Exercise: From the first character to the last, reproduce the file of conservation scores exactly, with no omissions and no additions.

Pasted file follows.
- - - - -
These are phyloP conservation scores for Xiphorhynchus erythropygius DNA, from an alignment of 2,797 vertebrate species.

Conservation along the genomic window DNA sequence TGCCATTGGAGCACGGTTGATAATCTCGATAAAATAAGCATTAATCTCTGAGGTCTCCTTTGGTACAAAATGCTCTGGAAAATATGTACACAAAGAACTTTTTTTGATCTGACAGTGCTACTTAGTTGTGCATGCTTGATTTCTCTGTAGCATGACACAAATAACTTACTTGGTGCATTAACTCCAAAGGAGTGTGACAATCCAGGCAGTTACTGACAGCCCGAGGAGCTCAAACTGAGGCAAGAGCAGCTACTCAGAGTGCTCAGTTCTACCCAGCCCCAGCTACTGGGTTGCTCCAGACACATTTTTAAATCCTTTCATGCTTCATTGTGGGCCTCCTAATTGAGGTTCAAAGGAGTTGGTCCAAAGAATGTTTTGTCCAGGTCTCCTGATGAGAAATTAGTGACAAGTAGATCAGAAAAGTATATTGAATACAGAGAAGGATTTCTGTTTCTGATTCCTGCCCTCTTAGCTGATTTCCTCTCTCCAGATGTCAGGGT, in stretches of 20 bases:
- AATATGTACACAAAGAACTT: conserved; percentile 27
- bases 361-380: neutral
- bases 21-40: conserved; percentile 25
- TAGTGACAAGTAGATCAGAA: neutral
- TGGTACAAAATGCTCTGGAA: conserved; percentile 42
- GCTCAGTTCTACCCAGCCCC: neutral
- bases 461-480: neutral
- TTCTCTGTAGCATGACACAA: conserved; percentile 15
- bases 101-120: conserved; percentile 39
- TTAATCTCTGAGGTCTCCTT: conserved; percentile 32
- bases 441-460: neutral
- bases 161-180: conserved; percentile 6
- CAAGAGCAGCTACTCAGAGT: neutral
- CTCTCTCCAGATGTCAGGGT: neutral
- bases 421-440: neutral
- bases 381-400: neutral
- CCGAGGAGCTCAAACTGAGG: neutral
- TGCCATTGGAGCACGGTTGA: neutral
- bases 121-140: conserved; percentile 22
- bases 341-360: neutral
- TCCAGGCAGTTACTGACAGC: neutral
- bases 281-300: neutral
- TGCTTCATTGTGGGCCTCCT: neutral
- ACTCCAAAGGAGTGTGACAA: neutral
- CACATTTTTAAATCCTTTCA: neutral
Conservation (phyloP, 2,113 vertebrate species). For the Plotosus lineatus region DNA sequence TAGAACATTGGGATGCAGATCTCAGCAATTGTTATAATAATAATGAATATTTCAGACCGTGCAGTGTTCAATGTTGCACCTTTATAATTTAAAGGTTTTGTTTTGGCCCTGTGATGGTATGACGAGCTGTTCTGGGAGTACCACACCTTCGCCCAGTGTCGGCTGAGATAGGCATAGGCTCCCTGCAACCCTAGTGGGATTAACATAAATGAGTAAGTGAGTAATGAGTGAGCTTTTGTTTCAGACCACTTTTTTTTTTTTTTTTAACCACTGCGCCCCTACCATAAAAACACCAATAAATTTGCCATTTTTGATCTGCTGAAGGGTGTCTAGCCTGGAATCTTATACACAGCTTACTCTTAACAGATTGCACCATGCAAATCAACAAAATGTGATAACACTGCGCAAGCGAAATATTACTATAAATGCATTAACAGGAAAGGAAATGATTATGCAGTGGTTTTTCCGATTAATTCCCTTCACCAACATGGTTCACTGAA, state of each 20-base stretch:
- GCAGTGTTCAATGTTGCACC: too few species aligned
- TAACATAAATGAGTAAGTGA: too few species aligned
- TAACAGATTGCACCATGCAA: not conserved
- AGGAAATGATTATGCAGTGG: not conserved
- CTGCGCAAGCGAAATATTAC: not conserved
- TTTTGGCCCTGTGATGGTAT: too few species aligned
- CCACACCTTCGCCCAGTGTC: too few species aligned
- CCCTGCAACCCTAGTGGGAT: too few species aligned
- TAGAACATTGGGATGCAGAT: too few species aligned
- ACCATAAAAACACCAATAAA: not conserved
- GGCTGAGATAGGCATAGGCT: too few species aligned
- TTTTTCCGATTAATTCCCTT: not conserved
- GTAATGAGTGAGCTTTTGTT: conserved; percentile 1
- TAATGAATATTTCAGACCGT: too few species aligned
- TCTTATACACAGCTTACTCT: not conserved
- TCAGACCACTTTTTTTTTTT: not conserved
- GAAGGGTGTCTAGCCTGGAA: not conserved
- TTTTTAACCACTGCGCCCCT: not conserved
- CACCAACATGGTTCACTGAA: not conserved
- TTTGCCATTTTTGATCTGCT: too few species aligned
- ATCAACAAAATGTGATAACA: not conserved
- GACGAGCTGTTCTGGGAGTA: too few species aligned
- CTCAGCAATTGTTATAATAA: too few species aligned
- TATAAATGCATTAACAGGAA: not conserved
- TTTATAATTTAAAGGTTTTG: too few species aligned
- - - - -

These are phyloP conservation scores for Xiphorhynchus erythropygius DNA, from an alignment of 2,797 vertebrate species.

Conservation along the genomic window DNA sequence TGCCATTGGAGCACGGTTGATAATCTCGATAAAATAAGCATTAATCTCTGAGGTCTCCTTTGGTACAAAATGCTCTGGAAAATATGTACACAAAGAACTTTTTTTGATCTGACAGTGCTACTTAGTTGTGCATGCTTGATTTCTCTGTAGCATGACACAAATAACTTACTTGGTGCATTAACTCCAAAGGAGTGTGACAATCCAGGCAGTTACTGACAGCCCGAGGAGCTCAAACTGAGGCAAGAGCAGCTACTCAGAGTGCTCAGTTCTACCCAGCCCCAGCTACTGGGTTGCTCCAGACACATTTTTAAATCCTTTCATGCTTCATTGTGGGCCTCCTAATTGAGGTTCAAAGGAGTTGGTCCAAAGAATGTTTTGTCCAGGTCTCCTGATGAGAAATTAGTGACAAGTAGATCAGAAAAGTATATTGAATACAGAGAAGGATTTCTGTTTCTGATTCCTGCCCTCTTAGCTGATTTCCTCTCTCCAGATGTCAGGGT, in stretches of 20 bases:
- AATATGTACACAAAGAACTT: conserved; percentile 27
- bases 361-380: neutral
- bases 21-40: conserved; percentile 25
- TAGTGACAAGTAGATCAGAA: neutral
- TGGTACAAAATGCTCTGGAA: conserved; percentile 42
- GCTCAGTTCTACCCAGCCCC: neutral
- bases 461-480: neutral
- TTCTCTGTAGCATGACACAA: conserved; percentile 15
- bases 101-120: conserved; percentile 39
- TTAATCTCTGAGGTCTCCTT: conserved; percentile 32
- bases 441-460: neutral
- bases 161-180: conserved; percentile 6
- CAAGAGCAGCTACTCAGAGT: neutral
- CTCTCTCCAGATGTCAGGGT: neutral
- bases 421-440: neutral
- bases 381-400: neutral
- CCGAGGAGCTCAAACTGAGG: neutral
- TGCCATTGGAGCACGGTTGA: neutral
- bases 121-140: conserved; percentile 22
- bases 341-360: neutral
- TCCAGGCAGTTACTGACAGC: neutral
- bases 281-300: neutral
- TGCTTCATTGTGGGCCTCCT: neutral
- ACTCCAAAGGAGTGTGACAA: neutral
- CACATTTTTAAATCCTTTCA: neutral
Conservation (phyloP, 2,113 vertebrate species). For the Plotosus lineatus region DNA sequence TAGAACATTGGGATGCAGATCTCAGCAATTGTTATAATAATAATGAATATTTCAGACCGTGCAGTGTTCAATGTTGCACCTTTATAATTTAAAGGTTTTGTTTTGGCCCTGTGATGGTATGACGAGCTGTTCTGGGAGTACCACACCTTCGCCCAGTGTCGGCTGAGATAGGCATAGGCTCCCTGCAACCCTAGTGGGATTAACATAAATGAGTAAGTGAGTAATGAGTGAGCTTTTGTTTCAGACCACTTTTTTTTTTTTTTTTAACCACTGCGCCCCTACCATAAAAACACCAATAAATTTGCCATTTTTGATCTGCTGAAGGGTGTCTAGCCTGGAATCTTATACACAGCTTACTCTTAACAGATTGCACCATGCAAATCAACAAAATGTGATAACACTGCGCAAGCGAAATATTACTATAAATGCATTAACAGGAAAGGAAATGATTATGCAGTGGTTTTTCCGATTAATTCCCTTCACCAACATGGTTCACTGAA, state of each 20-base stretch:
- GCAGTGTTCAATGTTGCACC: too few species aligned
- TAACATAAATGAGTAAGTGA: too few species aligned
- TAACAGATTGCACCATGCAA: not conserved
- AGGAAATGATTATGCAGTGG: not conserved
- CTGCGCAAGCGAAATATTAC: not conserved
- TTTTGGCCCTGTGATGGTAT: too few species aligned
- CCACACCTTCGCCCAGTGTC: too few species aligned
- CCCTGCAACCCTAGTGGGAT: too few species aligned
- TAGAACATTGGGATGCAGAT: too few species aligned
- ACCATAAAAACACCAATAAA: not conserved
- GGCTGAGATAGGCATAGGCT: too few species aligned
- TTTTTCCGATTAATTCCCTT: not conserved
- GTAATGAGTGAGCTTTTGTT: conserved; percentile 1
- TAATGAATATTTCAGACCGT: too few species aligned
- TCTTATACACAGCTTACTCT: not conserved
- TCAGACCACTTTTTTTTTTT: not conserved
- GAAGGGTGTCTAGCCTGGAA: not conserved
- TTTTTAACCACTGCGCCCCT: not conserved
- CACCAACATGGTTCACTGAA: not conserved
- TTTGCCATTTTTGATCTGCT: too few species aligned
- ATCAACAAAATGTGATAACA: not conserved
- GACGAGCTGTTCTGGGAGTA: too few species aligned
- CTCAGCAATTGTTATAATAA: too few species aligned
- TATAAATGCATTAACAGGAA: not conserved
- TTTATAATTTAAAGGTTTTG: too few species aligned